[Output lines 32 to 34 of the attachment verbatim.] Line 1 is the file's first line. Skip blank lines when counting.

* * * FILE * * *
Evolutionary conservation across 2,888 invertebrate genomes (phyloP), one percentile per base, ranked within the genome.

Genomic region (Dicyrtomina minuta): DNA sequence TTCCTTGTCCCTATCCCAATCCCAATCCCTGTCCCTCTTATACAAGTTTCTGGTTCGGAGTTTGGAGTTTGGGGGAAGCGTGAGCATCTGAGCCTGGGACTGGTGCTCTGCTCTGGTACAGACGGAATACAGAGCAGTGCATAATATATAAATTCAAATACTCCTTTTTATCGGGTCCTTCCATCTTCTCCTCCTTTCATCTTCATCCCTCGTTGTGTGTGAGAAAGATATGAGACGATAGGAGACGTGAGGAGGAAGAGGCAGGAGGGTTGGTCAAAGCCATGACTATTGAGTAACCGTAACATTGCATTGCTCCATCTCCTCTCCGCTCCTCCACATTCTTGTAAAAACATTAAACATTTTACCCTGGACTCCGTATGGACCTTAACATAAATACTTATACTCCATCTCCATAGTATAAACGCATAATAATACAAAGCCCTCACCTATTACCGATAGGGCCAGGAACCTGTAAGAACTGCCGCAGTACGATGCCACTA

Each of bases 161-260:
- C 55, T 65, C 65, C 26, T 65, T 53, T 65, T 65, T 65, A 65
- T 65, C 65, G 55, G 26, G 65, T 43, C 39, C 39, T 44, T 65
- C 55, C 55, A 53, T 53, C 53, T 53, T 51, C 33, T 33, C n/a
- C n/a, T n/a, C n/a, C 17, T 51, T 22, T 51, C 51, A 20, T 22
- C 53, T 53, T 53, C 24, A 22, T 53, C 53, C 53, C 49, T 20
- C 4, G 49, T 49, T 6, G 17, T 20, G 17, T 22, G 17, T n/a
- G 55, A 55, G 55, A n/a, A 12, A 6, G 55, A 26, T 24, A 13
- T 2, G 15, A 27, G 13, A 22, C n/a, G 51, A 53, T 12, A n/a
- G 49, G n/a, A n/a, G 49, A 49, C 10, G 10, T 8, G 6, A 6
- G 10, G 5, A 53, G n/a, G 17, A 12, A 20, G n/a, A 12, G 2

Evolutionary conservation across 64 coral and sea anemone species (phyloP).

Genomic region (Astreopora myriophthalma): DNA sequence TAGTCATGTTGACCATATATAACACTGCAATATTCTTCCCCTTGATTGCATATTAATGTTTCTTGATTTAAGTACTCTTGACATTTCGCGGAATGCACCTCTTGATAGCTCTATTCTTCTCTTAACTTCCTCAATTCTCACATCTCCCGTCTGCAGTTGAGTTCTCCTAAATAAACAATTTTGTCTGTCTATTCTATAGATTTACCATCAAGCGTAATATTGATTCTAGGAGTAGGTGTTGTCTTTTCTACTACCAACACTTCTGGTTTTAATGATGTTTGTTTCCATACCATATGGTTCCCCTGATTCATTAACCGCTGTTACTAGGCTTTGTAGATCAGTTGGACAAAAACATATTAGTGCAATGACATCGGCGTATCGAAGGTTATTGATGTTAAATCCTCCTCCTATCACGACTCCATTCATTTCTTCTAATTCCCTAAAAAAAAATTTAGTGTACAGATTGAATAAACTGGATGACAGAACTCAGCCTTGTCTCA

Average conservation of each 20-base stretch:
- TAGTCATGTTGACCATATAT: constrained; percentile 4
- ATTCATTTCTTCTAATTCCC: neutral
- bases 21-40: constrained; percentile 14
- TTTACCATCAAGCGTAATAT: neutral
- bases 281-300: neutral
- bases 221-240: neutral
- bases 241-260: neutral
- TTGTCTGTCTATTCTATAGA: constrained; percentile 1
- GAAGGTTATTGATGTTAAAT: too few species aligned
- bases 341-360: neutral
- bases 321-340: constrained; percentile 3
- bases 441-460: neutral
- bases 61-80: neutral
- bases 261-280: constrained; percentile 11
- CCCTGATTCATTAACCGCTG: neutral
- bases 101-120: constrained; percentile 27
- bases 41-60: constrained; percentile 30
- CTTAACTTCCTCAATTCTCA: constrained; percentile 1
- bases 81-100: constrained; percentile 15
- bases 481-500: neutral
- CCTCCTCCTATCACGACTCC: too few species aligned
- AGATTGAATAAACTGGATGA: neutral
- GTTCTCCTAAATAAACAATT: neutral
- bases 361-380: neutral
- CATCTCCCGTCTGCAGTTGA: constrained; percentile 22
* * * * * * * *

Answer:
- bases 101-120: constrained; percentile 27
- bases 41-60: constrained; percentile 30
- CTTAACTTCCTCAATTCTCA: constrained; percentile 1